Paul's Passing Thoughts

An Important Life Lesson Learned From Urban Meyer About Institutions

Posted in Uncategorized by Paul M. Dohse Sr. on December 7, 2018

Urban MeyerThinking highly of yourself, when it is earned, can be a lonely place in the world. Earning self-love, which humans are wired to do in order to achieve wellbeing, comes part and parcel with wanting a long list of other things and people to think highly of. Negative people who find something wrong with everything and everybody, contrary to common logic, don’t think too highly of themselves; the opposite is true. Faultfinders want to drag everyone down to a lower place than the faultfinder. When you listen to a faultfinder, what you hear is a reflection of their own soul. The failure they are projecting on you is really what they think of themselves.

For this Ohio State Buckeye football fan, that is, Ohio State University football for those of you who may not know, I have always loved everything OSU football; the school tradition, the folklore, everything. It was a respectable institution. But with all institutions, they must be fed with money and that money comes from the culture.

However, in capitulating to the culture’s penchant for political correctness, there should be some level of loyalty. There should be balance. Unfortunately, OSU has gone full-blown politically correct as illustrated by throwing Urban Meyer under the bus. Wait a minute, that’s not as accurate as it could be; actually, they threw him under the bus and then backed it up and ran him over several more times.

Keep your friends close, and your enemies closer. That was my feelings when OSU hired Meyer after his Florida Gators trounced OSU in a national championship game. The fact that he outcoached Jim Tressel was egregiously and painfully obvious as OSU was a much better team on every level.

Meyer brought his skills to OSU and accomplished an insane result of a 82-9 record and 7-0 against rival Michigan. Then Zack Smith happened. Smith was on the coaching staff and had a troubled marriage. Though Smith was under no indictment by law enforcement for domestic abuse, nor was he ever arrested in regard to criminal complaints filed by his wife (which hardly ever need much of a preponderance of evidence), apparently, as a football coach, Meyer should have…what?…fired him? Meyer alluded to the thought that the last thing a bad marriage needs is loss of income. Aside from that, Smith’s wife was hardly the choir girl in the situation. Furthermore, much of what was reported about Smith in the media was outright fabrication.

At any rate, we now have the big picture. While Meyer was coaching with a brain cyst and struggling physically, they suspended him, and while he was suspended for three games, announced the “coach in waiting.” So, I now see OSU this way: despicable. If justice is served, the program will blow up. What they did to Meyer, regardless of what you think of him, is completely unacceptable. I can no longer respect OSU. I might even become a Michigan fan (actually, for reasons I will not state here, Nebraska). And a recent comment by Meyer is correct: the suspension is what will define the way his career will be remembered. Maybe Paterno deserved that, but not Meyer. By the way, in light of Meyer resigning, two top recruits have already backed out of their verbal commitment to OSU. Good.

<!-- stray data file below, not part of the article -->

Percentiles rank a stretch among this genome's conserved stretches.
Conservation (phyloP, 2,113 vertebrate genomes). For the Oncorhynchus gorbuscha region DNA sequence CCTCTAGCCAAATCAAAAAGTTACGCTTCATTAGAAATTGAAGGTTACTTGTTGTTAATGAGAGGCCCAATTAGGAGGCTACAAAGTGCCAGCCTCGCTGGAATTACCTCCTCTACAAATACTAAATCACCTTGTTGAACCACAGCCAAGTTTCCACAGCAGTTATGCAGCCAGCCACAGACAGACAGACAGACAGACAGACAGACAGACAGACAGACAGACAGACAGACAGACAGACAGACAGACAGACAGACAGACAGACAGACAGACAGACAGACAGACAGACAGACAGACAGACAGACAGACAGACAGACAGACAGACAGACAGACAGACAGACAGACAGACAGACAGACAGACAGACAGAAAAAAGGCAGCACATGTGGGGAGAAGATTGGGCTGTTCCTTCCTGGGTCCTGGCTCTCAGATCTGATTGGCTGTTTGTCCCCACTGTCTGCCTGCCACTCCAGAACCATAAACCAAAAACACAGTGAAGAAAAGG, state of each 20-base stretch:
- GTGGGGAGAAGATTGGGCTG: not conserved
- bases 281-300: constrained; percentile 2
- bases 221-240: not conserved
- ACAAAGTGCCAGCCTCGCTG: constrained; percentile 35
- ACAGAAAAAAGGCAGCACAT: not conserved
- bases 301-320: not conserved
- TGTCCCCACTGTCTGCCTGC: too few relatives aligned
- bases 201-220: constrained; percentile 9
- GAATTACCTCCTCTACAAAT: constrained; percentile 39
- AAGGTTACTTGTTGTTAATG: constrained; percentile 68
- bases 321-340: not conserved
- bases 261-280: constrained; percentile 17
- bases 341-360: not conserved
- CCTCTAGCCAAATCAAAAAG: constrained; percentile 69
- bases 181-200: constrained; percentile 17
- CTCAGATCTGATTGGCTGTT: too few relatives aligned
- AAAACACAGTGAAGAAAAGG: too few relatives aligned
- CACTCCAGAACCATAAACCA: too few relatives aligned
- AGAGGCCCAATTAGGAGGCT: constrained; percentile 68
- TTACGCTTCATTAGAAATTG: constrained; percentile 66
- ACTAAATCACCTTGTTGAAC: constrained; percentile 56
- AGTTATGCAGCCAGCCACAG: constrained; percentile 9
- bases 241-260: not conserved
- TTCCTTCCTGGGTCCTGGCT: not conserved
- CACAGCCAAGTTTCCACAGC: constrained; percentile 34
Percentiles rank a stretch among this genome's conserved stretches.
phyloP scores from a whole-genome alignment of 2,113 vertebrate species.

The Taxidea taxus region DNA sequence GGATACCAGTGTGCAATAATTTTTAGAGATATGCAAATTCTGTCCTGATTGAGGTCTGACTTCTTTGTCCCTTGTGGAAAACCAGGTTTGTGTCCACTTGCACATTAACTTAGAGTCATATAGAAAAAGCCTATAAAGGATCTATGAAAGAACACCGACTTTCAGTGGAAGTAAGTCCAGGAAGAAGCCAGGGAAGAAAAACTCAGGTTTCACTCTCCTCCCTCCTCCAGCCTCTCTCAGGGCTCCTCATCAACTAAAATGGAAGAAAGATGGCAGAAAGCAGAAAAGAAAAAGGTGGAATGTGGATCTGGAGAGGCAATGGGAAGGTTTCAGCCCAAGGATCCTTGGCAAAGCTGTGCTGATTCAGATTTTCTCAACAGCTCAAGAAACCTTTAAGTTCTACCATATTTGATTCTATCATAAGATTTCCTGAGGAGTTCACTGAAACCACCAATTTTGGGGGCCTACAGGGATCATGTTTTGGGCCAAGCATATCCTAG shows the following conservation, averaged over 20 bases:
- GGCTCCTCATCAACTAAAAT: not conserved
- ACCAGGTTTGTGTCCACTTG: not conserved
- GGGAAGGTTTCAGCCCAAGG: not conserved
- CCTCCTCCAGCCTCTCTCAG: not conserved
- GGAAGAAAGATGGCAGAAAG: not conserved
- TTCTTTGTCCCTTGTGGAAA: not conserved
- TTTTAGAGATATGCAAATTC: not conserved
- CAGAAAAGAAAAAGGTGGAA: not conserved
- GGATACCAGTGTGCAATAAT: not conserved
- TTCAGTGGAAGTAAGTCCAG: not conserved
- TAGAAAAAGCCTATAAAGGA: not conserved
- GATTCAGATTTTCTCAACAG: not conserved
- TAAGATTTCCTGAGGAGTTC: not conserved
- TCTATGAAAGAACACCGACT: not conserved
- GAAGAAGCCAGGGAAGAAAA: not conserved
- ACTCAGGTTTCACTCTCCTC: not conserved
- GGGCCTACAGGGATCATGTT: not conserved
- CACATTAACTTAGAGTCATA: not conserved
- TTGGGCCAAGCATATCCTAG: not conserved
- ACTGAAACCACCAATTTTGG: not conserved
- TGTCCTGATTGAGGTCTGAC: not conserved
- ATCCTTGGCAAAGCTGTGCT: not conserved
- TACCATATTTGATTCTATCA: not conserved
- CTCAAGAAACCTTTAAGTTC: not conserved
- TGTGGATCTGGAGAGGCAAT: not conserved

Meyer also disappointed me, initially. Here is something you can know about all successful people like Meyer: their self-dignity is not for sale. Personally, I was surprised Meyer accepted the suspension without resigning, and even more surprised that he didn’t resign when they announced the “coach in waiting.” The whole thing was simply a low-blow x 4. But I now understand why he didn’t resign right away. One thing you will hear Meyer say often is, “I Love OSU.” There it is, right there. He loves the students and many of the people attached to the institution. In my opinion, that’s why he finished out the year. And also my opinion, he isn’t too sick to continue as a coach. More opinion: he will be back, and I am not alone in thinking so if you listen to respected sports experts.

Admittedly, this didn’t play out like I thought it would, but I did predict several weeks ago, specifically to my dentist, that he would resign as a result of the suspension. The dentist then asked, “Where do you think he will go?” to which I answered, “Anywhere he wants to.” I believe Meyer will return and be an OSU spoiler. Why do I thing this?

There is only one thing that concerns those who respect themselves about those who don’t respect them: they are a hindrance to self-respect which is the epicenter of wellbeing. That is, they hinder your building process. OSU invited Meyer in, and then took an axe to the sum and substance of his career. Not the sum total of his life, but career is a big enough part of the pie that I doubt Meyer will ultimately stand for it. It’s not about revenge, it’s about getting back what OSU took from him. OSU obviously thinks that no one person is bigger than the institution; they are wrong, every person is more important than every institution—institutions are for the express purpose of serving the individual, it’s not the other way around.